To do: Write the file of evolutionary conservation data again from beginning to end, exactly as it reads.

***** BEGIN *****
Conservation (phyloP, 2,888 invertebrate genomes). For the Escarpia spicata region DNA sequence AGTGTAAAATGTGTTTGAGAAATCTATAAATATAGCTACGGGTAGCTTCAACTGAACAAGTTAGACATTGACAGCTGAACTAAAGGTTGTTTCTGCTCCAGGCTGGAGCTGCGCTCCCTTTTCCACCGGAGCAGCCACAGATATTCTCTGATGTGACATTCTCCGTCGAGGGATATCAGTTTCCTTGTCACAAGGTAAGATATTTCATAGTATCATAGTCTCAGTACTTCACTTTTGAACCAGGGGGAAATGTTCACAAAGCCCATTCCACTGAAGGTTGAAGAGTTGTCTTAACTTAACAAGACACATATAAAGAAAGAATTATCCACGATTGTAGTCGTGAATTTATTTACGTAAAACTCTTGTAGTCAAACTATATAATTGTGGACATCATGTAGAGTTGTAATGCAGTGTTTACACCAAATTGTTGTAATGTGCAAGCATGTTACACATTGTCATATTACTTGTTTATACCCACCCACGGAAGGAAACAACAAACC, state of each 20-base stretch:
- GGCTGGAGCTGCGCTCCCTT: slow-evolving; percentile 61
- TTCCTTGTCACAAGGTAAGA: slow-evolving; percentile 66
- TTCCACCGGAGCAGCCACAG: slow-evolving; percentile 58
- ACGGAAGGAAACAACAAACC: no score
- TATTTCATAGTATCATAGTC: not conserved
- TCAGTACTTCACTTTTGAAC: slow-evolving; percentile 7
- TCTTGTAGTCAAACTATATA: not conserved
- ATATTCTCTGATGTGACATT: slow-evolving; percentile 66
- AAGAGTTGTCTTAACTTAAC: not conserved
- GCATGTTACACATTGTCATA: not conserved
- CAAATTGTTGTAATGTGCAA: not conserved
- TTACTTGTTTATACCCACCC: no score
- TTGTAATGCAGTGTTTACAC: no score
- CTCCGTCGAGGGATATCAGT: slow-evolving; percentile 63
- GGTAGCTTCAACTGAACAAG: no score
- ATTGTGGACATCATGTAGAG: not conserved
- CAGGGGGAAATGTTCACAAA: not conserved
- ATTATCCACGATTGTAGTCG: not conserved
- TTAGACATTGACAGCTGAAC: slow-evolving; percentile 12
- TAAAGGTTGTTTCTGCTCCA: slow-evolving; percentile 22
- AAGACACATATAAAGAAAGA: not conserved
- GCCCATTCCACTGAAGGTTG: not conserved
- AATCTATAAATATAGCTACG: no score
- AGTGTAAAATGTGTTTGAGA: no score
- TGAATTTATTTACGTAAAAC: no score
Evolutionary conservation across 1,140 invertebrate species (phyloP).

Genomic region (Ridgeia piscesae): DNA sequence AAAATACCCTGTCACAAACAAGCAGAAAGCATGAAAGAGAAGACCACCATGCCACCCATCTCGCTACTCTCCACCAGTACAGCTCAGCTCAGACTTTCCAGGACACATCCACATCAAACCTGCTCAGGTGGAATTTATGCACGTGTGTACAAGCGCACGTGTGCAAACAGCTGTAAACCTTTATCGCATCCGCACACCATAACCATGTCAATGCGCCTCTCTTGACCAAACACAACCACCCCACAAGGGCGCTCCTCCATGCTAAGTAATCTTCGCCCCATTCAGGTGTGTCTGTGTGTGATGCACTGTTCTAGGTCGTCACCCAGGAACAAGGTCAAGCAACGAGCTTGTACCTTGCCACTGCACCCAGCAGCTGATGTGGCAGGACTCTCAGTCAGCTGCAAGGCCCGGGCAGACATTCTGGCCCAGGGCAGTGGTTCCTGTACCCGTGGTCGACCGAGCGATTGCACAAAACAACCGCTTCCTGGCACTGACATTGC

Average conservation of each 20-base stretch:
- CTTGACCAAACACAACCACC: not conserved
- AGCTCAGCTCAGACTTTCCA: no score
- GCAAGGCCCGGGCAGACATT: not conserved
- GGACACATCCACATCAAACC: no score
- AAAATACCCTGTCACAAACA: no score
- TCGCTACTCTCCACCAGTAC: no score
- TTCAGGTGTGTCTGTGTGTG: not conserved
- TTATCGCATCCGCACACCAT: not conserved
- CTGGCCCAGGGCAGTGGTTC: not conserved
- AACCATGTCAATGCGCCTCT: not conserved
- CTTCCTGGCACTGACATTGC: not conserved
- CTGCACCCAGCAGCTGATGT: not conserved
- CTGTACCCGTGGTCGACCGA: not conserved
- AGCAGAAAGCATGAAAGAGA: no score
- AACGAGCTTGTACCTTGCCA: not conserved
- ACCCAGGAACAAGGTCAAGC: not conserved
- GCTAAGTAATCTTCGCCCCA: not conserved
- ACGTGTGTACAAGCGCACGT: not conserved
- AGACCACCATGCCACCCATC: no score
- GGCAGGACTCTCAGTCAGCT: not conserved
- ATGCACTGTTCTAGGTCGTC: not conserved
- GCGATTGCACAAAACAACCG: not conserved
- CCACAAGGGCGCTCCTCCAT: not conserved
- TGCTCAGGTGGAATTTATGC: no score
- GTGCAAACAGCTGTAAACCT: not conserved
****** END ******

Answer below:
Conservation (phyloP, 2,888 invertebrate genomes). For the Escarpia spicata region DNA sequence AGTGTAAAATGTGTTTGAGAAATCTATAAATATAGCTACGGGTAGCTTCAACTGAACAAGTTAGACATTGACAGCTGAACTAAAGGTTGTTTCTGCTCCAGGCTGGAGCTGCGCTCCCTTTTCCACCGGAGCAGCCACAGATATTCTCTGATGTGACATTCTCCGTCGAGGGATATCAGTTTCCTTGTCACAAGGTAAGATATTTCATAGTATCATAGTCTCAGTACTTCACTTTTGAACCAGGGGGAAATGTTCACAAAGCCCATTCCACTGAAGGTTGAAGAGTTGTCTTAACTTAACAAGACACATATAAAGAAAGAATTATCCACGATTGTAGTCGTGAATTTATTTACGTAAAACTCTTGTAGTCAAACTATATAATTGTGGACATCATGTAGAGTTGTAATGCAGTGTTTACACCAAATTGTTGTAATGTGCAAGCATGTTACACATTGTCATATTACTTGTTTATACCCACCCACGGAAGGAAACAACAAACC, state of each 20-base stretch:
- GGCTGGAGCTGCGCTCCCTT: slow-evolving; percentile 61
- TTCCTTGTCACAAGGTAAGA: slow-evolving; percentile 66
- TTCCACCGGAGCAGCCACAG: slow-evolving; percentile 58
- ACGGAAGGAAACAACAAACC: no score
- TATTTCATAGTATCATAGTC: not conserved
- TCAGTACTTCACTTTTGAAC: slow-evolving; percentile 7
- TCTTGTAGTCAAACTATATA: not conserved
- ATATTCTCTGATGTGACATT: slow-evolving; percentile 66
- AAGAGTTGTCTTAACTTAAC: not conserved
- GCATGTTACACATTGTCATA: not conserved
- CAAATTGTTGTAATGTGCAA: not conserved
- TTACTTGTTTATACCCACCC: no score
- TTGTAATGCAGTGTTTACAC: no score
- CTCCGTCGAGGGATATCAGT: slow-evolving; percentile 63
- GGTAGCTTCAACTGAACAAG: no score
- ATTGTGGACATCATGTAGAG: not conserved
- CAGGGGGAAATGTTCACAAA: not conserved
- ATTATCCACGATTGTAGTCG: not conserved
- TTAGACATTGACAGCTGAAC: slow-evolving; percentile 12
- TAAAGGTTGTTTCTGCTCCA: slow-evolving; percentile 22
- AAGACACATATAAAGAAAGA: not conserved
- GCCCATTCCACTGAAGGTTG: not conserved
- AATCTATAAATATAGCTACG: no score
- AGTGTAAAATGTGTTTGAGA: no score
- TGAATTTATTTACGTAAAAC: no score
Evolutionary conservation across 1,140 invertebrate species (phyloP).

Genomic region (Ridgeia piscesae): DNA sequence AAAATACCCTGTCACAAACAAGCAGAAAGCATGAAAGAGAAGACCACCATGCCACCCATCTCGCTACTCTCCACCAGTACAGCTCAGCTCAGACTTTCCAGGACACATCCACATCAAACCTGCTCAGGTGGAATTTATGCACGTGTGTACAAGCGCACGTGTGCAAACAGCTGTAAACCTTTATCGCATCCGCACACCATAACCATGTCAATGCGCCTCTCTTGACCAAACACAACCACCCCACAAGGGCGCTCCTCCATGCTAAGTAATCTTCGCCCCATTCAGGTGTGTCTGTGTGTGATGCACTGTTCTAGGTCGTCACCCAGGAACAAGGTCAAGCAACGAGCTTGTACCTTGCCACTGCACCCAGCAGCTGATGTGGCAGGACTCTCAGTCAGCTGCAAGGCCCGGGCAGACATTCTGGCCCAGGGCAGTGGTTCCTGTACCCGTGGTCGACCGAGCGATTGCACAAAACAACCGCTTCCTGGCACTGACATTGC

Average conservation of each 20-base stretch:
- CTTGACCAAACACAACCACC: not conserved
- AGCTCAGCTCAGACTTTCCA: no score
- GCAAGGCCCGGGCAGACATT: not conserved
- GGACACATCCACATCAAACC: no score
- AAAATACCCTGTCACAAACA: no score
- TCGCTACTCTCCACCAGTAC: no score
- TTCAGGTGTGTCTGTGTGTG: not conserved
- TTATCGCATCCGCACACCAT: not conserved
- CTGGCCCAGGGCAGTGGTTC: not conserved
- AACCATGTCAATGCGCCTCT: not conserved
- CTTCCTGGCACTGACATTGC: not conserved
- CTGCACCCAGCAGCTGATGT: not conserved
- CTGTACCCGTGGTCGACCGA: not conserved
- AGCAGAAAGCATGAAAGAGA: no score
- AACGAGCTTGTACCTTGCCA: not conserved
- ACCCAGGAACAAGGTCAAGC: not conserved
- GCTAAGTAATCTTCGCCCCA: not conserved
- ACGTGTGTACAAGCGCACGT: not conserved
- AGACCACCATGCCACCCATC: no score
- GGCAGGACTCTCAGTCAGCT: not conserved
- ATGCACTGTTCTAGGTCGTC: not conserved
- GCGATTGCACAAAACAACCG: not conserved
- CCACAAGGGCGCTCCTCCAT: not conserved
- TGCTCAGGTGGAATTTATGC: no score
- GTGCAAACAGCTGTAAACCT: not conserved